Understanding the farm's financial health - Part two

Part 2: Basic components to a successful business.

Digging deeper into your farm’s financial health to help you get out of a hole. Michigan State University Extension Farm Management Educators want to add depth to your understanding.

In the last part of our series, we discussed the value of understanding the farm’s financial health and compared it to the value found in soil sampling.  Let’s now turn our focus into how we go about actually testing our farm’s financial health to help us make better, more effective decisions.

Like a soil test, we have to collect our core samples from which we will analyze our farm’s information. The core samples of a “financial” soil sample are found in gathering or creating three important documents. These are a balance sheet, an income statement, and a cash flow statement.

The balance sheet is a snapshot in time of a business’ assets, liabilities, and net worth (i.e. owner equity). It tells us whether the farm’s cash flow is enough to cover debts within the normal course of the year or if the farm were forced to liquidate; giving us a snapshot of what our financial situation is at the moment.  It focuses on two main concepts; liquidity and solvency.

Liquidity is the ability of the business to meet financial debts as they come due. It measures this ability by looking at three ratios: current ratio, working capital, and working capital to gross incomes. These ratios can be found in detail under the Farm Financial Ratio series by Adam Kantrovich on the MSU News webpage.

In thinking about liquidity, let’s go back to our soil test example. This would be similar to knowing if we had enough available nutrients to meet the plant’s needs and reach our yield goal. Do we have enough? Do we need to add more? How should we begin planning to add them?

Liquidity(1) Liquidity(2)

Solvency is the ability of your farm to pay all of its debts as if it were sold tomorrow. This is important in evaluating the financial risk and borrowing ability of the business. The ratios it focuses on are debt-to-asset, equity-to-asset, and debt-to-equity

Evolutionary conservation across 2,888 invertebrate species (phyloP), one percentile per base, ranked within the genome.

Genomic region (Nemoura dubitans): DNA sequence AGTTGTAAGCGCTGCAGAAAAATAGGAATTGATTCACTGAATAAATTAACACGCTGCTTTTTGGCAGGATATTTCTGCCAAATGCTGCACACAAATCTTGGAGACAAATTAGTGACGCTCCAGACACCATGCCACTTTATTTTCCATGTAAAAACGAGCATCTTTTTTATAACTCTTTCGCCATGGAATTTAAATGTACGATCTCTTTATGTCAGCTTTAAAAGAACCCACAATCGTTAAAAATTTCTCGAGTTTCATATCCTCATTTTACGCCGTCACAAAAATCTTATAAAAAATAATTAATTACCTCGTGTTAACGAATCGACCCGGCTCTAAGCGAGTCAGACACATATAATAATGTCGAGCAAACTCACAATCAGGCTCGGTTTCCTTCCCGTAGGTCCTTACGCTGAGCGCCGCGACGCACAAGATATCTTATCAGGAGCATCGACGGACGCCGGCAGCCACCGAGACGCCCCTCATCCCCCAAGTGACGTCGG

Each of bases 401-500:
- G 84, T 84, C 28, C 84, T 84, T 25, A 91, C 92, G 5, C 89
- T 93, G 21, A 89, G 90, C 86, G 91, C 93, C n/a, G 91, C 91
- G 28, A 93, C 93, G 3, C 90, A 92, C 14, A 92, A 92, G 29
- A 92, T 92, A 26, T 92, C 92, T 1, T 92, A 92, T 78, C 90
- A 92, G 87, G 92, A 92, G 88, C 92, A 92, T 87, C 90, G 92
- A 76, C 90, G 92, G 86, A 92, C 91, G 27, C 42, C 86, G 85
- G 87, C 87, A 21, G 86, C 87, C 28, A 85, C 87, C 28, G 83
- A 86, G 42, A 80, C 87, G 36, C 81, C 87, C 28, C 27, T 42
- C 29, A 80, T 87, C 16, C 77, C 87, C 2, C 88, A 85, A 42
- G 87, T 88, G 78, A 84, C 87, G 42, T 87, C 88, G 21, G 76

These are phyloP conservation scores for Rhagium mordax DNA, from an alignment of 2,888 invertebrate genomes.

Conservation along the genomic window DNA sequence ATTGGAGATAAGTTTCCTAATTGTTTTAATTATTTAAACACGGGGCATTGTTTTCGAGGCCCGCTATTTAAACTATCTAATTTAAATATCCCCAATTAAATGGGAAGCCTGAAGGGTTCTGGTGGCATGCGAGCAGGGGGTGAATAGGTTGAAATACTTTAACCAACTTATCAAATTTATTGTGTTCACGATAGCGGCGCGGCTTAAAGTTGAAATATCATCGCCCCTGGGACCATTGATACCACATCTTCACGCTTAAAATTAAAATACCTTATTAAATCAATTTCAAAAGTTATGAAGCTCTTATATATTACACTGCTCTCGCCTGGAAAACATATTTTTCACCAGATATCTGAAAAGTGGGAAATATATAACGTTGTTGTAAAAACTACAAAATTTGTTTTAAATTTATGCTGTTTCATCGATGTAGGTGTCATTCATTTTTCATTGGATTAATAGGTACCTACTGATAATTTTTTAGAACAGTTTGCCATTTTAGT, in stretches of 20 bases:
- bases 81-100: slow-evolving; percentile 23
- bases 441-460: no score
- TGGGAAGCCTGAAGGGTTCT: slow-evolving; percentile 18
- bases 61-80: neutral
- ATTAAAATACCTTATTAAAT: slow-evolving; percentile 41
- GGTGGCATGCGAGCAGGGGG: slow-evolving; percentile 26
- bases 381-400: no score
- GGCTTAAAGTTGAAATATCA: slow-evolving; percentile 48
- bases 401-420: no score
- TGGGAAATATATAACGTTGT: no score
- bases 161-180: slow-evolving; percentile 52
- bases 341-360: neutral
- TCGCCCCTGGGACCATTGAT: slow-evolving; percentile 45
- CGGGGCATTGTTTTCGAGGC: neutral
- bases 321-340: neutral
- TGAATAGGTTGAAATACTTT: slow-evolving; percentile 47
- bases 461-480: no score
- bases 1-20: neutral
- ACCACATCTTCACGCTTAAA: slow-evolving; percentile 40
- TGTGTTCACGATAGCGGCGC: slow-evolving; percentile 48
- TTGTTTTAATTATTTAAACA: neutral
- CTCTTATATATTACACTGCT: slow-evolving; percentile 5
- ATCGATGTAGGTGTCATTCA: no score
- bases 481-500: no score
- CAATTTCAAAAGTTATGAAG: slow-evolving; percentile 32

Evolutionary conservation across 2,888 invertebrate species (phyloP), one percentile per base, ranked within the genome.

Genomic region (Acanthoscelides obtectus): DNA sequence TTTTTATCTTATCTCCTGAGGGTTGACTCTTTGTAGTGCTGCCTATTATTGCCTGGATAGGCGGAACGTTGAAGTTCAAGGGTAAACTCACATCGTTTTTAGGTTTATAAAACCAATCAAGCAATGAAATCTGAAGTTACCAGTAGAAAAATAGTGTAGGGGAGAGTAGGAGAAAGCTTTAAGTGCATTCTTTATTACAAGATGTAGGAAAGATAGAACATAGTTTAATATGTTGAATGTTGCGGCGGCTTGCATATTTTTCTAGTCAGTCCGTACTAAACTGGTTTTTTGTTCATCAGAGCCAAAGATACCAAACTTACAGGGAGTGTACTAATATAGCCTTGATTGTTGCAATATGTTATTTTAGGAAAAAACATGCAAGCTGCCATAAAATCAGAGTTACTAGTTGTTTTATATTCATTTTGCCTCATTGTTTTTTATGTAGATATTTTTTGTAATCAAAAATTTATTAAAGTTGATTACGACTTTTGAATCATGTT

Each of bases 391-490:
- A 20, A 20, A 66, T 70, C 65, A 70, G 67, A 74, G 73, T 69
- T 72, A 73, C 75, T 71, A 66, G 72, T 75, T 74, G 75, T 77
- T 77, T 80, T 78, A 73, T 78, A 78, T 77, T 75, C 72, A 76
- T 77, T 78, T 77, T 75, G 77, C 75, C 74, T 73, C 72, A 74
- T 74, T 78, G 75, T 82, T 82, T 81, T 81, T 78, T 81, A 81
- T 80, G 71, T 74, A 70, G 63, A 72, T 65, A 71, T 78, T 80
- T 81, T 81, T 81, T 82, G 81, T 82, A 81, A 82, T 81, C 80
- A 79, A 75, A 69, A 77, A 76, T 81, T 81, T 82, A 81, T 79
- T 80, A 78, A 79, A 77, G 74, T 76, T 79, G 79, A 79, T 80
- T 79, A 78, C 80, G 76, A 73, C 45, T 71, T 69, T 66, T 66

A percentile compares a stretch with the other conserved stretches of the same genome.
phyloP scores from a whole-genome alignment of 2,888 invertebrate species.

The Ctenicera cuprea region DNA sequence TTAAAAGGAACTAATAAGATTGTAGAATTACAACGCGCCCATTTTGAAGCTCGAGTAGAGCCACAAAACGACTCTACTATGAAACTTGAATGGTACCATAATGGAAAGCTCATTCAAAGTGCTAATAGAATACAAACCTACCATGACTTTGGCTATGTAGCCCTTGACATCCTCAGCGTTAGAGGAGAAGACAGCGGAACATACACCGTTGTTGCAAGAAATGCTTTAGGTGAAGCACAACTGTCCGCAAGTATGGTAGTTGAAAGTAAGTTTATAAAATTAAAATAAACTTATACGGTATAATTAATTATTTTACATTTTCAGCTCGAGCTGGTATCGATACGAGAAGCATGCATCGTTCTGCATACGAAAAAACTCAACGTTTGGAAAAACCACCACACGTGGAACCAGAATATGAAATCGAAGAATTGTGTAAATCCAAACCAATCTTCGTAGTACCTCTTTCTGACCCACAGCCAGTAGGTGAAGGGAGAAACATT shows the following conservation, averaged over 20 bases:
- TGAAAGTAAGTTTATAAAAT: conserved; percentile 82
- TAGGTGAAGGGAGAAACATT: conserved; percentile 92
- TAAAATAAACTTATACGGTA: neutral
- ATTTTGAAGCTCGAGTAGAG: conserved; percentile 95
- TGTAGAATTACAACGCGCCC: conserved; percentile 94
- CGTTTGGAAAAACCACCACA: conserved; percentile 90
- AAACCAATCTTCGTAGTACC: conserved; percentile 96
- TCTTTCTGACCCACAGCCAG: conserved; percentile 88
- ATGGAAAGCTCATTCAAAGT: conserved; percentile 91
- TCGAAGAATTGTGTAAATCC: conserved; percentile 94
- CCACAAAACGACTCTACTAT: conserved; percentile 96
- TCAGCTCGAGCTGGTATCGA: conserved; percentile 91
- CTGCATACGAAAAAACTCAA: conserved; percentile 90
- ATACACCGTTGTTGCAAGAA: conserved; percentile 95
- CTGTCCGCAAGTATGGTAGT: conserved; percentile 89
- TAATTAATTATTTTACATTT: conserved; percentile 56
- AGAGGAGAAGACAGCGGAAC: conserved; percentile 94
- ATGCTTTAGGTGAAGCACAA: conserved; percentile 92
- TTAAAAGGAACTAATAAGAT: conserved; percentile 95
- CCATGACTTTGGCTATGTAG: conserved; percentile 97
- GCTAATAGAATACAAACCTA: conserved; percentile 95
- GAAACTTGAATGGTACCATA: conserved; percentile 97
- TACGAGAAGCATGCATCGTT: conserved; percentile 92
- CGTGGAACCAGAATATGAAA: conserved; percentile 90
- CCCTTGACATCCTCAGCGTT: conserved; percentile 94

What would solvency be on a soil test? The pH levels tell us what nutrients are free or unbound by the soil and available for the plant to use. How many of our assets are tied up by debt? Do we have more to borrow against? If we had to sell today, could we pay off all our debts?

 PH Scale Balance Sheet Scale

The next important document is the income statement. It measures profitability and how the business got to its current financial situation over a period of time. Profitability is the difference between the value of goods produced and the cost of the materials used to make them. This could be used to cover family living, taxes, or reinvested into the business, which increases your farm’s net worth.

It focuses on a number of different ratios, including net farm income, rate of return on assets, rate of return on equity, operating profit margin, and earnings before interest, taxes, depreciation, and amortization (EBITDA).  Each of these measure the farm’s profit that is returned from investments in capital, land, labor, and even management. 

How would we think about profitability with a soil test?  Did we reach our goal with what we put towards it? What did we get back for our efforts in the growing season? After we’ve paid for everything, is there anything left over that could be used for other things or even used next year? 

Take a moment to get out your farm’s latest balance sheet and income statement.  Where is its financial health related to liquidity, solvency, and profitability? Are the assets you have on-hand enough to pay the bills due at the end of the year? How many of these assets are truly free for the farm to use?  What money was left over to put towards other investments the farm wants to make?

In the next part of this series, we’ll talk about how the cash flow statement impacts the answers to these questions. We’ll also discuss how all three financial documents function together to help you understand as well as make use of your farm’s financial health.

This is the second of four short articles about farm financial health. Read the other parts by clicking on the links below:

Basic components to a successful business part one.

Basic components to a successful business part three

Basic components to a successful business part four

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